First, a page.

When Tim McGraw sang that onto the Billboard charts back in 2000, 30 was OLD. At least to me. It was like everything else was to me back then — career, marriage, health, kids — just far off in the future, important but insignificant, and to be dealt with later.
I blow out 30 candles next week. 30. Now I'm married. And kids are a viable option (sorta, I mean, give me five years and a little more certainty, please). I have a career and I'm in grad school studying to expand it. I have a house, monthly prescriptions, a retirement account, a nephew, a slowing metabolism and a budget.
At some point over the past 30 years, I grew up.
But I don't feel OLD. Will I ever? I hope not. In the meantime ...
- I'd like to grow my own vegetables and herbs, eliminate the sugars and all the processed crap from my diet.
- I want to get back in good enough shape to wear this bathing suit and run a half-marathon.
- I'd like to visit British Columbia, go snowboarding and hit the Bahamas.
- I want to work for myself, helping people break through the tough stuff in life and take steps toward their potential in Christ.
- I will keep my priorities in check — making hard decisions accordingly: God, husband, family, health, friends, school/work.
- I'll improve my memory by taking more pictures and writing about it (prolly here).
- I want to do what it takes to have the kind of marriage that sustains, supports, inspires and experiences joy over and over again. I will keep being the girl of his dreams.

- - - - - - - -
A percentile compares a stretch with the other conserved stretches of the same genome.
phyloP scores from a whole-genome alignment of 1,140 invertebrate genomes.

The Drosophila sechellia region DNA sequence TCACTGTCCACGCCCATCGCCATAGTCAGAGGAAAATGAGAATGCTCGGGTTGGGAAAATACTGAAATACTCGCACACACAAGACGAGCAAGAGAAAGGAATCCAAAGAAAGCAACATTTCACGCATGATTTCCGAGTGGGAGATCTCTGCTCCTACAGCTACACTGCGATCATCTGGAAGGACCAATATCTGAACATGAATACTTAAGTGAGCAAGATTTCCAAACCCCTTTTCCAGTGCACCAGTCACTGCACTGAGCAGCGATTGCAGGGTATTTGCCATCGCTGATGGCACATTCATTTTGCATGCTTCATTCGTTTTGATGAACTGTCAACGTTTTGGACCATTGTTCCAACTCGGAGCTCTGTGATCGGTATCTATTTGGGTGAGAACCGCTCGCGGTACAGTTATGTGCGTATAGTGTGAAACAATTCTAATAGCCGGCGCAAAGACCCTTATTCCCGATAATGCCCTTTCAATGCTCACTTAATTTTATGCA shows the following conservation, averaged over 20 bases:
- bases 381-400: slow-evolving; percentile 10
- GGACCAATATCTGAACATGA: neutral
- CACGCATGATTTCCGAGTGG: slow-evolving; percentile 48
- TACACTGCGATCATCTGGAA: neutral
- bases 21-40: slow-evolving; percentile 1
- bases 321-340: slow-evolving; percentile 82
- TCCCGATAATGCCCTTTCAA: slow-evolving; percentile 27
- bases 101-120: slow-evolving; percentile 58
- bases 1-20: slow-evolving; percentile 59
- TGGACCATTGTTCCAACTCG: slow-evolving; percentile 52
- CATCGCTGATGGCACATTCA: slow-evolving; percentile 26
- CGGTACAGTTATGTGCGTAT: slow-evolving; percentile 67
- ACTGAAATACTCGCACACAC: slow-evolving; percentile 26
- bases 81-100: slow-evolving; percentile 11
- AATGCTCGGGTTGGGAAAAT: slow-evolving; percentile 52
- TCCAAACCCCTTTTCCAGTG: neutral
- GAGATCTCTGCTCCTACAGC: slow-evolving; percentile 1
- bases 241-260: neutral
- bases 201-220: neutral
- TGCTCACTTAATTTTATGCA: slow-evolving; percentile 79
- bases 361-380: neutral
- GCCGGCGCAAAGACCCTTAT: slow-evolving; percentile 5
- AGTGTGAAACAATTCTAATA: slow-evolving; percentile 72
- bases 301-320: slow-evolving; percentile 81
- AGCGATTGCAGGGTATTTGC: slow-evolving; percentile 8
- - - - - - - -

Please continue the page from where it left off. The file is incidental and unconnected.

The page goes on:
- We'll have people over for dinner "just because," even if the house is messy.
- I'd like it all to be less and less about me and more and more about you.
My dreams aren't big ... and they're barely even specific ... but they're what I've got. I mean, success doesn't mean so much to me anymore. I value downtime. Family time. Fresh, low-calorie meals. Coffee. Simplicity. Less television and less internet. I've come to terms with the inevitability of ambiguity and chaos, learned not to hold to anything too tight. I am not shocked or impressed easily — everyone's got junk, and I think it's a point of connection, not dysfunction — that therein lies God's grace in the midst of total depravity. And I don't know if its the sertraline or a growing wisdom, but I don't feel a need to commit to more than a few things and a few people these days. I'd rather love better than like more, because people and relationships are more beautiful to me than they used to be. So is the warm glow of evening — the setting sun over water or peaking through trees. I like to bask. Adventure seems more elusive recently, but totally more alluring. Being fully present feels safer to me than being affected by the "mights" and "ifs" of the future and/or the past... and, yea, this is who I am ... headed toward where I'll be.
Bring it on baby. Love.